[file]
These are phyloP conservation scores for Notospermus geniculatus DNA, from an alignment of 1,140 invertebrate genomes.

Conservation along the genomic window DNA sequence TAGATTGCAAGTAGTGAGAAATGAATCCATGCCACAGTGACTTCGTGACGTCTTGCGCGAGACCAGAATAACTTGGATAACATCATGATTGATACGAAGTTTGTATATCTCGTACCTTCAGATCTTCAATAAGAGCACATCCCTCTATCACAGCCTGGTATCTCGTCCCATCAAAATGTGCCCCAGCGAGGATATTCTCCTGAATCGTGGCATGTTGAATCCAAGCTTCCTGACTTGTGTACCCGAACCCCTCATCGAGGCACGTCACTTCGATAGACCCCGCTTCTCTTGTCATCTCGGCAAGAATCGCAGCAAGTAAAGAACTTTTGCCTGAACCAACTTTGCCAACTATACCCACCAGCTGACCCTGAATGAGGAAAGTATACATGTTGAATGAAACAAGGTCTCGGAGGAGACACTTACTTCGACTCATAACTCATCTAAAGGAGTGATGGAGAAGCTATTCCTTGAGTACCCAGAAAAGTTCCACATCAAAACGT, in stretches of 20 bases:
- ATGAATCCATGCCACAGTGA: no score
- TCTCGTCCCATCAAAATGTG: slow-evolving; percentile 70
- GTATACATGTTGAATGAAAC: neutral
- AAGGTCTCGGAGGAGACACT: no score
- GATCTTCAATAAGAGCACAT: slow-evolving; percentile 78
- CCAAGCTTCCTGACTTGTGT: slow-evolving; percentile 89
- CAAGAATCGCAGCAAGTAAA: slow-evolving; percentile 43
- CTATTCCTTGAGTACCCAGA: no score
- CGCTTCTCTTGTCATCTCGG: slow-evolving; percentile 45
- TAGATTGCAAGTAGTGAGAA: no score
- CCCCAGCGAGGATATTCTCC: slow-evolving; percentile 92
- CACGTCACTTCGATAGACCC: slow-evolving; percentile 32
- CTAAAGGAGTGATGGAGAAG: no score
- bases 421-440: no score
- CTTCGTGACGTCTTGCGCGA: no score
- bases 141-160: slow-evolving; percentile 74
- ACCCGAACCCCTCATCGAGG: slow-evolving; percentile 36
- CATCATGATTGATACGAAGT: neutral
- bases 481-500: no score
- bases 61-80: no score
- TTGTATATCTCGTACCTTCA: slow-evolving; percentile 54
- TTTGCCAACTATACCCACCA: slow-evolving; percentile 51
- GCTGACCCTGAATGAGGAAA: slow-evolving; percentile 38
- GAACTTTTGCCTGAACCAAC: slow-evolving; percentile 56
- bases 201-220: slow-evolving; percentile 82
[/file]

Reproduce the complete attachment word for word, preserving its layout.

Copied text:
These are phyloP conservation scores for Notospermus geniculatus DNA, from an alignment of 1,140 invertebrate genomes.

Conservation along the genomic window DNA sequence TAGATTGCAAGTAGTGAGAAATGAATCCATGCCACAGTGACTTCGTGACGTCTTGCGCGAGACCAGAATAACTTGGATAACATCATGATTGATACGAAGTTTGTATATCTCGTACCTTCAGATCTTCAATAAGAGCACATCCCTCTATCACAGCCTGGTATCTCGTCCCATCAAAATGTGCCCCAGCGAGGATATTCTCCTGAATCGTGGCATGTTGAATCCAAGCTTCCTGACTTGTGTACCCGAACCCCTCATCGAGGCACGTCACTTCGATAGACCCCGCTTCTCTTGTCATCTCGGCAAGAATCGCAGCAAGTAAAGAACTTTTGCCTGAACCAACTTTGCCAACTATACCCACCAGCTGACCCTGAATGAGGAAAGTATACATGTTGAATGAAACAAGGTCTCGGAGGAGACACTTACTTCGACTCATAACTCATCTAAAGGAGTGATGGAGAAGCTATTCCTTGAGTACCCAGAAAAGTTCCACATCAAAACGT, in stretches of 20 bases:
- ATGAATCCATGCCACAGTGA: no score
- TCTCGTCCCATCAAAATGTG: slow-evolving; percentile 70
- GTATACATGTTGAATGAAAC: neutral
- AAGGTCTCGGAGGAGACACT: no score
- GATCTTCAATAAGAGCACAT: slow-evolving; percentile 78
- CCAAGCTTCCTGACTTGTGT: slow-evolving; percentile 89
- CAAGAATCGCAGCAAGTAAA: slow-evolving; percentile 43
- CTATTCCTTGAGTACCCAGA: no score
- CGCTTCTCTTGTCATCTCGG: slow-evolving; percentile 45
- TAGATTGCAAGTAGTGAGAA: no score
- CCCCAGCGAGGATATTCTCC: slow-evolving; percentile 92
- CACGTCACTTCGATAGACCC: slow-evolving; percentile 32
- CTAAAGGAGTGATGGAGAAG: no score
- bases 421-440: no score
- CTTCGTGACGTCTTGCGCGA: no score
- bases 141-160: slow-evolving; percentile 74
- ACCCGAACCCCTCATCGAGG: slow-evolving; percentile 36
- CATCATGATTGATACGAAGT: neutral
- bases 481-500: no score
- bases 61-80: no score
- TTGTATATCTCGTACCTTCA: slow-evolving; percentile 54
- TTTGCCAACTATACCCACCA: slow-evolving; percentile 51
- GCTGACCCTGAATGAGGAAA: slow-evolving; percentile 38
- GAACTTTTGCCTGAACCAAC: slow-evolving; percentile 56
- bases 201-220: slow-evolving; percentile 82